Components will be designed using CAD and directly built on the DMLS machines.  In consultation with MCT, the dimensional specifications and mechanical/materials requirements of the desired components will be identified, and using DoE, the effect and interaction between experimental factors will be analyzed and associated with an appropriate range in which to evaluate the dimensional accuracy and performance of the resulting components.  The main process parameters of the EOSM290 and EOSM100 equipment are:  laser power (W), energy density (J/mm2), and source, beam wavelength, beam spot size (mm), scanning exposure area (mm), scan speed (mm/s), z-axis stroke (mm), scan line spacing (mm), temperature (K), layer thickness (mm), all of which are control factors that can impact the resulting material properties of the components.  The materials properties of interest in the DMLS process are: heat capacity (J/kg-K), latent heat of fusion (J/kg), densification coefficient and sintering rate [14], particle size (m) and distribution, density (%), porosity (%), and surface roughness (RA average of surface hills and valleys), stiffness (E, Young’s Modulus), strength (MPa), fatigue (S-N, number of cycles), and hardness.

For the understanding of residual stresses, DoE and finite element analysis will be used to model, simulate, and understand the conditions, geometric features and locations on the build platform that create residual stresses.  The heat treatment, as controlled by various process parameters, of the DMLS process will be optimized to minimize thermal stresses that may form due to non-uniform cooling and incongruent phase transformations that lead to warping, microcracks, and post-processing defects.  Post-processing steps will be evaluated closely, and experimental determination of mechanical properties of as-built components, and components after exposure to controlled annealing temperatures and times will be compared.  Post-processing has the potential to decrease porosity, remove residual stresses, and homogenize the microstructure through recrystallization and grain growth [7], however, it lengthens the production time and costs of the DMLS process.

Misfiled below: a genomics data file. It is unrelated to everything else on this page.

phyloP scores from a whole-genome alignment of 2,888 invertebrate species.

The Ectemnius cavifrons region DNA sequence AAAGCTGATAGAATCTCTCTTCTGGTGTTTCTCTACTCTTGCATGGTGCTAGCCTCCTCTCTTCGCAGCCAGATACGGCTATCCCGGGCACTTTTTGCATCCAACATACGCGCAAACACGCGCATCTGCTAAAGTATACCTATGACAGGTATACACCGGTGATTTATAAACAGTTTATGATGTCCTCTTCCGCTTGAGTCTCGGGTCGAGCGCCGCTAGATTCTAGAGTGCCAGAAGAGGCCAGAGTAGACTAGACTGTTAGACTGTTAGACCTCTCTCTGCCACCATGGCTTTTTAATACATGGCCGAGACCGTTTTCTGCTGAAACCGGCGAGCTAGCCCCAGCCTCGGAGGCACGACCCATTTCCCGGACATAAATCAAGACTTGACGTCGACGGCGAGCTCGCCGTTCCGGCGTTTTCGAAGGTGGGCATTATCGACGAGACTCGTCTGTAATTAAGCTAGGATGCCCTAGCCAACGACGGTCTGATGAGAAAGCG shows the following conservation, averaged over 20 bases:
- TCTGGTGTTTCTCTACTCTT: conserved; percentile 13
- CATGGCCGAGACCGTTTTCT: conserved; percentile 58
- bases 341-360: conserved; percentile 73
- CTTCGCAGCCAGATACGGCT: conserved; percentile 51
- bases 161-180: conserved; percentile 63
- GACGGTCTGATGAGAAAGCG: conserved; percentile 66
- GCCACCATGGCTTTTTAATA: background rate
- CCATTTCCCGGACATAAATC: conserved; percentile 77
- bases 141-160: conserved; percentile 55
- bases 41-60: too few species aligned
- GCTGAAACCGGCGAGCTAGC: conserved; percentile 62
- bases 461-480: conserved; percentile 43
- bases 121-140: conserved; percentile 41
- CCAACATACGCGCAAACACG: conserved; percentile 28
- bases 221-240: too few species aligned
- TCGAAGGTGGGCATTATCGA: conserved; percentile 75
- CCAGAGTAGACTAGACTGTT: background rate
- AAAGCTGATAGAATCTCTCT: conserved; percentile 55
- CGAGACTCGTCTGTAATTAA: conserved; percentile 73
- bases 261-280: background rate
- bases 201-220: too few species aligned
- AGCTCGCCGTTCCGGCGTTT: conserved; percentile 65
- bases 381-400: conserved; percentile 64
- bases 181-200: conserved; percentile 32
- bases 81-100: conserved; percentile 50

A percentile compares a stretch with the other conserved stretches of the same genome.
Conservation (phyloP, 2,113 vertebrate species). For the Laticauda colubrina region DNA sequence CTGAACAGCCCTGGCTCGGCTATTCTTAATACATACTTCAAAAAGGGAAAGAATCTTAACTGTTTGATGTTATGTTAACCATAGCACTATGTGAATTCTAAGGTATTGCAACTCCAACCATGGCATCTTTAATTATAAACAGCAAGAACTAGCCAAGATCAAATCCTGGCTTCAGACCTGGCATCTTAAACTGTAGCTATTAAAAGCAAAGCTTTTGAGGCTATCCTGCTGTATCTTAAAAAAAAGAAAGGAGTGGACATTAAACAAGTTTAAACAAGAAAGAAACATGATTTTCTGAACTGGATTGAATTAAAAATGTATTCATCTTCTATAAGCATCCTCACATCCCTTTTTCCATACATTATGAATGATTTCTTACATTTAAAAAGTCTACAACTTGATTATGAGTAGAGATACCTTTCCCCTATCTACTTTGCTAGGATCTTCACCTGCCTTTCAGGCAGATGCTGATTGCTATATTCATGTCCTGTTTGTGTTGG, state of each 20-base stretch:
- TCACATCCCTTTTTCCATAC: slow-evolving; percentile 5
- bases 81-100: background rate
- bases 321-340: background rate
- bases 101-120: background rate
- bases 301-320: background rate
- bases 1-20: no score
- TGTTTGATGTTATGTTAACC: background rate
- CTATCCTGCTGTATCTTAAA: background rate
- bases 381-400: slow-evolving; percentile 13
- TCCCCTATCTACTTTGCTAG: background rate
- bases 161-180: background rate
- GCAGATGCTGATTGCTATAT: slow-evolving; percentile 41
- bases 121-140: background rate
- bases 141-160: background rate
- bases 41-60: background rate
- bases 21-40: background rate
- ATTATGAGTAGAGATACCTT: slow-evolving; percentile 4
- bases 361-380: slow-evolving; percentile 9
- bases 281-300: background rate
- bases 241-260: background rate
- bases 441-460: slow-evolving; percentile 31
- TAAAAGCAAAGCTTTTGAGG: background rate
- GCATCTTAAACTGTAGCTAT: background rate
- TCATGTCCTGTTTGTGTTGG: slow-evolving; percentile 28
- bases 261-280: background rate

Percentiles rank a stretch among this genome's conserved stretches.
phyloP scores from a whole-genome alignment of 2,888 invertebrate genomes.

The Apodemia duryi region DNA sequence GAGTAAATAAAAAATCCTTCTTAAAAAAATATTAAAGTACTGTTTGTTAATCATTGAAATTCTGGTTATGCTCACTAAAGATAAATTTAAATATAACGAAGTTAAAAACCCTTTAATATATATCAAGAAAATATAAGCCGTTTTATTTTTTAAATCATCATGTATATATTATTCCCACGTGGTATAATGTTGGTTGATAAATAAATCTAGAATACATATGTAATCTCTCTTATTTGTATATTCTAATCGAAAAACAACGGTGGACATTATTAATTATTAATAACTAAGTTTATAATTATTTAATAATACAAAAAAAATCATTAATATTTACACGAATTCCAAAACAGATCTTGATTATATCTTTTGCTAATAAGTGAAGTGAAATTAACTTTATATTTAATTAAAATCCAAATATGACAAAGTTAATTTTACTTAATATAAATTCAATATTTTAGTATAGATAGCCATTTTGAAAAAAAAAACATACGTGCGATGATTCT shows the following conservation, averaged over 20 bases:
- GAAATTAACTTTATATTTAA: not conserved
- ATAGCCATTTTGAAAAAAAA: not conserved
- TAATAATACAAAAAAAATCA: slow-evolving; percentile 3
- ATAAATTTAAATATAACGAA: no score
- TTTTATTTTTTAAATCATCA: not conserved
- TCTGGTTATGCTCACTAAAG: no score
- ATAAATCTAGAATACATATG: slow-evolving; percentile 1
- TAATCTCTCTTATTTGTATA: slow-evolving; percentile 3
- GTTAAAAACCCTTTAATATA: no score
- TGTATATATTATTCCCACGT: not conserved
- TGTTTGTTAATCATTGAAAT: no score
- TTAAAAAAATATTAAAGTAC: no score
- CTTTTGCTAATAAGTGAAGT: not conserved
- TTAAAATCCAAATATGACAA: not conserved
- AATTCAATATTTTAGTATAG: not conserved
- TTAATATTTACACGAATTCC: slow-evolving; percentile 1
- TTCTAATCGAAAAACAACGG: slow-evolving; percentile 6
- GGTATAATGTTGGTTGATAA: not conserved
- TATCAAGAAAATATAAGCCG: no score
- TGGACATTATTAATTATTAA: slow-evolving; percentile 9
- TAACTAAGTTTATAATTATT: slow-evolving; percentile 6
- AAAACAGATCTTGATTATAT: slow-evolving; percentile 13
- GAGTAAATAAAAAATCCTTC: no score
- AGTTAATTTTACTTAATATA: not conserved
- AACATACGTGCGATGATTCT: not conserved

Surface finish experiments will include optimizing the build speed and resolution at near surface regions.  Surface finish will be characterized by SEM, atomic force microscopy (AFM), and mechanical profilometry.  Mechanical property testing for stiffness, yield strength, and elastic modulus will be conducted on a custom-built, electrically-driven load frame for small samples at UPEI SSDE.  Thin sections exposed to high temperatures will be tested for three-point bending measurements of strain and strain to determine load bearing capacity and deflection limits.

The methodology is focused on optimizing the process parameters that deliver the best energy to the powder bed to facilitate densification and microstructural evolution, minimize residual stresses, and achieve mechanical, tribological, and materials integrity. 

Expertise and Skills Needed:

The intern/MSc student will have the first applied, graduate research project on both DMLS printers and be the first researcher and user of both DMLS printers.  The intern/MSc student will experience the use of DMLS in industry and academic R&D.  The intern/MSc student will actively participate in the setting of a small-medium Canadian enterprise (SME) and appreciate the use of technology in advancing the innovation and business strategy of a multinational company.  

 

For more info or to apply to this applied research position, please

  1. Check your eligibility and find more information about open projects.
  2. Complete this webform. You will be asked to upload your CV. Remember to indicate the title of the project(s) you are interested in and obtain your professor’s approval to proceed!